Tobacco Industry’s Design for Civil Wrongs

BY JUDY MAYS, Tobacco Control Advocate/Coordinator, Health Coalition of Delaware County

At the very heart of the civil rights movement is the desire and demand for social equality. For over six decades, the tobacco industry has positioned favor in the African-American community by providing equal opportunity programs and financial support of important events and programs in the community. Yet, despite the good they claim to do, the tobacco industry continues to campaign and has done much in trying to protect its reputation while promoting a harmful and potentially lethal product.

The tobacco industry reportedly spends about $34 million a day ($13.3 billion annually) in advertising markets. It uses advertising strategies based on ethnic and cultural profiles which are often demeaning. One such campaign considered a brand called YBS, an acronym for YOUNG, BLACK and STUPID. Despite its failure, and the failure of similar brands such as X and Uptown, the tobacco industry does not give up.

In fact, in 2004, Brown and Williamson Tobacco Company marketed the KOOL MIXX campaign targeting young African-American men. The campaign entailed a DJ competition, while promoting cigarettes that depicted a hip-hop mural. When placed side by side, the packs pictured a DJ and night club scene. The cigarettes were available in flavors such as Caribbean Chill, Midnight Berry, Mocha, and Mintrique. It wasn’t until the Attorneys General from 33 states notified the company to cease-and-desist the campaign. The states of Illinois, Maryland and New York sued Brown and Williamson over this overt targeting of African-American youth and won.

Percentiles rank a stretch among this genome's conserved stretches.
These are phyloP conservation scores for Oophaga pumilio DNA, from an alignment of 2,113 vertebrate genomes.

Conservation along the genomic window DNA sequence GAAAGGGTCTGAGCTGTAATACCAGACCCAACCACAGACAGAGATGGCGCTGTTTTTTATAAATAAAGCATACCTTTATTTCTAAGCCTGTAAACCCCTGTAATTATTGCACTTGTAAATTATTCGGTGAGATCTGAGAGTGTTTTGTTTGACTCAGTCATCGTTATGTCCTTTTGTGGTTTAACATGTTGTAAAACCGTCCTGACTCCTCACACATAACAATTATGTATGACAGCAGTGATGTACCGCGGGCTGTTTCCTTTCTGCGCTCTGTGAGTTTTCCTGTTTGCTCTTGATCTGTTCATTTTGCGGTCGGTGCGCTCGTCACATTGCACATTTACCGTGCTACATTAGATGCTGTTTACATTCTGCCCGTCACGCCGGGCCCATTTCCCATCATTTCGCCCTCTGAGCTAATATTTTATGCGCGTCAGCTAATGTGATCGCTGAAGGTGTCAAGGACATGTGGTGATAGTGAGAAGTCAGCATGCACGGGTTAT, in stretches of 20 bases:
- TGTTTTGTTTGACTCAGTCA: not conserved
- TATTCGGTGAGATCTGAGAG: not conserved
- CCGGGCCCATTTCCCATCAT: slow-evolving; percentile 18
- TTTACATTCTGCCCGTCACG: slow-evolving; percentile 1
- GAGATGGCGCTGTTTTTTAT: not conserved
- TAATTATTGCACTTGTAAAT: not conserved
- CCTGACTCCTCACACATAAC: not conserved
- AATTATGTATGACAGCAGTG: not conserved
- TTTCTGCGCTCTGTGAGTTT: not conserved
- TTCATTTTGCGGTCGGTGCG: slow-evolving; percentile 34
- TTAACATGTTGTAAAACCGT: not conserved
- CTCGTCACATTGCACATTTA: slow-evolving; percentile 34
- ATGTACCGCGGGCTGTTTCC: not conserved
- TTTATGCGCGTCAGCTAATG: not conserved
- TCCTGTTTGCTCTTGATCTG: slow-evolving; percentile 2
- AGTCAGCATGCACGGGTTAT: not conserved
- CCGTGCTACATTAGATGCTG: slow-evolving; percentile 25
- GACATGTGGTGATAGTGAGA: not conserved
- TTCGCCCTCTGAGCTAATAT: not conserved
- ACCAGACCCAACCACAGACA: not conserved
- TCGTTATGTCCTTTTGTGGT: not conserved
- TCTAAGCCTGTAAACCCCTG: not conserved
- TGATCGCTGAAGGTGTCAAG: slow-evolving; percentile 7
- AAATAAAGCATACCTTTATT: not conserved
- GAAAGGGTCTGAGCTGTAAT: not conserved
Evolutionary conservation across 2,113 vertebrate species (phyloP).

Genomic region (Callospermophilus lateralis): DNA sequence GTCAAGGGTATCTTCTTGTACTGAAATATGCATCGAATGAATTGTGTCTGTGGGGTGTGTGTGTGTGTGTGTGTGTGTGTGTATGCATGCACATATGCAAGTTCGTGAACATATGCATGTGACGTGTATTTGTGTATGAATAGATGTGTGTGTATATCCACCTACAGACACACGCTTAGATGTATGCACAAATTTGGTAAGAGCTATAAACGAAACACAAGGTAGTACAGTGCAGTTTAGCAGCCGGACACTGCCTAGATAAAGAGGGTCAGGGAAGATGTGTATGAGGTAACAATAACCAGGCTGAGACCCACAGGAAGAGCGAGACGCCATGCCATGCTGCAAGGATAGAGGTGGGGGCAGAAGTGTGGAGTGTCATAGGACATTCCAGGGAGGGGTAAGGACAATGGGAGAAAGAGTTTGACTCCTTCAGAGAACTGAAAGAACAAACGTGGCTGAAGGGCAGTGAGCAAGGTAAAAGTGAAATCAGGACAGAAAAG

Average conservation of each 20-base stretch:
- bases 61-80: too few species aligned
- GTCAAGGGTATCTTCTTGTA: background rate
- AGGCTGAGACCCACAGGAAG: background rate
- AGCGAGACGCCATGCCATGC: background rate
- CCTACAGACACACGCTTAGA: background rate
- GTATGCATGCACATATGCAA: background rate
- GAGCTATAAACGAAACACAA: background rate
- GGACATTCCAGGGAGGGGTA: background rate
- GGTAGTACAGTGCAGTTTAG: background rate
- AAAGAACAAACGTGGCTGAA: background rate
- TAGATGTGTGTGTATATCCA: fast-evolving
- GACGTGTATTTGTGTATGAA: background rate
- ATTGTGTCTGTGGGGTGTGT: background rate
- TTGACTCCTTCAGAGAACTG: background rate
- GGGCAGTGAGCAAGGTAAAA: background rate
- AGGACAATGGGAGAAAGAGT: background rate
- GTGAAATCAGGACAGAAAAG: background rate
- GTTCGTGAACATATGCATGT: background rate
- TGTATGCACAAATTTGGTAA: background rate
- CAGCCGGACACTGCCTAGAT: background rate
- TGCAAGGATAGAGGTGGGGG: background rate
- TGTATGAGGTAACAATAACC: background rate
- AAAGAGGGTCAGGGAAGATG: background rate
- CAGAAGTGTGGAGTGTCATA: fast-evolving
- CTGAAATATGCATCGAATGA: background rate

Even though many groups no longer accept funding from the tobacco industry and key leaders in the African-American community, such as late Indiana Black Expo president Rev. Charles Williams, have worked to educate and promote tobacco cessation, African-American men have the highest rate and risk of lung cancer in the United States. The evidence is conclusive that the fight is not over. It won’t be over until the African-American community stands up to the tobacco industry and refuses to fall for its demeaning advertising tactics.

For more information on quitting tobacco, visit or call the Indiana Tobacco Quitline at 1-800-QUIT-NOW.

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Dean Baker

Dean Baker is a macroeconomist and co-director of the Center for Economic and Policy Research in Washington, DC. He previously worked as a senior economist at the Economic Policy Institute and an assistant professor at Bucknell University.
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